That's partly the advantage. "Anywhere But Here" was a case where we had the contest winner who had to be in it, and I was bridging two arcs. But those little moments you're referring to are, I think, the best part about "Buffy." That's the thing people respond to the most. And not having to service a really elaborate plot – moving things forward but not having to map out the four-part arc of it – and just knowing the heart of your piece is going to be a little conversation is just a joy, because the thing I enjoy most is these people's voices and hearing them again in my head.
That's a good place to transition into a discussion of the big Buffy news of the week: the early reveal of Twilight as Angel. Scott [Allie] said when talking with us that the real story here was what would be happening between the characters, moreso than the pulling off of a mask. Having said that, how did you react when you realized that the identity of your villains was hitting online months ahead of schedule rather than in the book's pages?
You know, Scott called me after it had gone out. The covers had been sent to Diamond or somebody who then had the full covers instead of the cropped covers. And Scott called, and the terror in his voice was both palpable and hilarious. Because we had been holding onto this for so long and then it was out! But he definitely had a plan. "We're going to commission a dozen covers. We're going to obfuscate. We're going to ensure that everybody thinks this is a glitch and we're playing a game." And I shut all of that down. I just said, "The best that comes of that is that 35% of the people think that it isn't Angel...but then they find out that it is. Or we do a really cool extra cover, and they go, 'It would have been so much better if it was Andrew!'" [Laughs]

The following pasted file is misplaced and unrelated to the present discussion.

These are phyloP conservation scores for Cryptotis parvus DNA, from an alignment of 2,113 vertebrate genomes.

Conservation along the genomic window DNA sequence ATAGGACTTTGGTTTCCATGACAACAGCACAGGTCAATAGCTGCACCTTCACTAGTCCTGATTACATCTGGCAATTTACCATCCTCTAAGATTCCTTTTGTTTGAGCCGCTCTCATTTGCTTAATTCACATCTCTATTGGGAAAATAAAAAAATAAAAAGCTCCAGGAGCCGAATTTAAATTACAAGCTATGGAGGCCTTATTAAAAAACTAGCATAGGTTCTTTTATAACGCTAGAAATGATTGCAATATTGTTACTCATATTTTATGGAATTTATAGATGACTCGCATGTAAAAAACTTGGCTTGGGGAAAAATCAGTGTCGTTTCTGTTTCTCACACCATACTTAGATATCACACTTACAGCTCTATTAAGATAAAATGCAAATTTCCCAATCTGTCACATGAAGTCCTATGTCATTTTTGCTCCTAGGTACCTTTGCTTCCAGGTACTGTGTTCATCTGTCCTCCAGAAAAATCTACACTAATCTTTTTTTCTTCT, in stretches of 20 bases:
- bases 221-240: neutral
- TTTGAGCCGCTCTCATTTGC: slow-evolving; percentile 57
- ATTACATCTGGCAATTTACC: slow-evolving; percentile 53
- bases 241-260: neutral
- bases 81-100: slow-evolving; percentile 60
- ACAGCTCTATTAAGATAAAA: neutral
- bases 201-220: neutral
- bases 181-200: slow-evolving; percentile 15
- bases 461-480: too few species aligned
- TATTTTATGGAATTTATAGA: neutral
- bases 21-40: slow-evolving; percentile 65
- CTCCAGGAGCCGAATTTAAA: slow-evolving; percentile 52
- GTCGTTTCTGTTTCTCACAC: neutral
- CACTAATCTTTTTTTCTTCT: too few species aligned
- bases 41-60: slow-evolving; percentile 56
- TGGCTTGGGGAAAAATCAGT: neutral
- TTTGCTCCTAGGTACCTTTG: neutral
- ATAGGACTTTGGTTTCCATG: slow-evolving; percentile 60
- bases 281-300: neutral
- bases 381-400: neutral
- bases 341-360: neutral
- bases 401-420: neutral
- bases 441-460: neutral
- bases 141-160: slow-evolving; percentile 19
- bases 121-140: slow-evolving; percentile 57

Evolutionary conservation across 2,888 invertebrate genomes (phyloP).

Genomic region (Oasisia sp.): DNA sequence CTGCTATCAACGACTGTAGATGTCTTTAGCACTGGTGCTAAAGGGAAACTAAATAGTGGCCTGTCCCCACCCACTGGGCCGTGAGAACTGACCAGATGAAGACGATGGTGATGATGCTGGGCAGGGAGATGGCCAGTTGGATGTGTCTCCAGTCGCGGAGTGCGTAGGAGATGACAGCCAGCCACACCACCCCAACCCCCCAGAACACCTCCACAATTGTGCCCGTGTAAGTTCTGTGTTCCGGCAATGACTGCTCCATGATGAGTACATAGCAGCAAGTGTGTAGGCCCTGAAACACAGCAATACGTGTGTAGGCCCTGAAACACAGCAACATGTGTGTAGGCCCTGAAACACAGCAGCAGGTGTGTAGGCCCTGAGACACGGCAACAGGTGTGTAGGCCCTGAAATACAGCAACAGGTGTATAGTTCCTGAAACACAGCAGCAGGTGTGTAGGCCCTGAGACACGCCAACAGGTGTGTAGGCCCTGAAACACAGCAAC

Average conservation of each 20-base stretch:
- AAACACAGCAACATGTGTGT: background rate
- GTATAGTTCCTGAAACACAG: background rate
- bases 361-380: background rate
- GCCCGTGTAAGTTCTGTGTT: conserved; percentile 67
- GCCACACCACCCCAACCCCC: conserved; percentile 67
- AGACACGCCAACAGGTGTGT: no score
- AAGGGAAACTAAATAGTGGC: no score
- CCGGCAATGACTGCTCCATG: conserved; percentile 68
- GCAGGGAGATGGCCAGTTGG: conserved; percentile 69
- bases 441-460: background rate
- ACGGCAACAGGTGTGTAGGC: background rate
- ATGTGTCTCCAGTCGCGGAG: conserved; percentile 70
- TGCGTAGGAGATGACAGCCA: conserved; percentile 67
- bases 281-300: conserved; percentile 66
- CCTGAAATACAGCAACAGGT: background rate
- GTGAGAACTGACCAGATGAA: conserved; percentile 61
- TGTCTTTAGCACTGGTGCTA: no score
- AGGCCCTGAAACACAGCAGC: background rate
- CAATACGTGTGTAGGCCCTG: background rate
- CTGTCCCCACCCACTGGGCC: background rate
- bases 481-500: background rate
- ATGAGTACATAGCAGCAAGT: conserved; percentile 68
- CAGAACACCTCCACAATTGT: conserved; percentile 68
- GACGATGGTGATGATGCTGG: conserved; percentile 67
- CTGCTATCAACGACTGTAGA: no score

There was a little bit of "I can't fight anymore" in there. We live in the culture of too much information, and the fact that we hid it for as long as we did amazes me. I just said, "Look, don't spend all that money on doing something that could possibly infuriate the fans more and not give you what you need. It's out. We're boned. Let's just get in front of it. Let's get on top of a surfboard and ride it. Maybe it'll bring us some publicity." I wish people would have found out about it in the comics. Some people still will. Some people read the comic that don't check out on it on the internet. They'll have that experience. But I think that ship has sailed, and we should get on the surfboard, on the wave, on the ship. I don't mix my metaphors. I like to blend them. [Laughter] You've got to tame that dinosaur until you win that hand of Bridge and then punch through the team logo as you run out on the football field! I got nothing...
But Scott went to Dark Horse with that, and then began the reign of Scott Allie posts where he got out in front of it in a huge way, and then got slammed for that. And then he started apologizing for that, and got slammed for that! I think in the third paragraph of the fifth addendum to the rebuttal to the apology of the mea culpa...he finally used every word in the English language and then some. What was interesting to me was that the reaction to the fact that it was Angel was varied, but Scott kept getting slammed. Someone said, "There are only two scenarios...either he's an idiot or he's a liar!" And I was just like, "Really?!?" I've been working with Scott since my first comic book, and he's been a really extraordinary collaborator. He really cares about the series, and he's treated me with enormous respect even when I haven't deserved it. And I just can't stand watching this guy get slammed. It drives me nut. His mouth runneth over in this instance because we really didn't know how to do what we were trying to do, because we never expected to have to do it. To say Scott's duplicitous or a genius or a tyrant is really a bit much. He is morbidly obese, but that's his problem.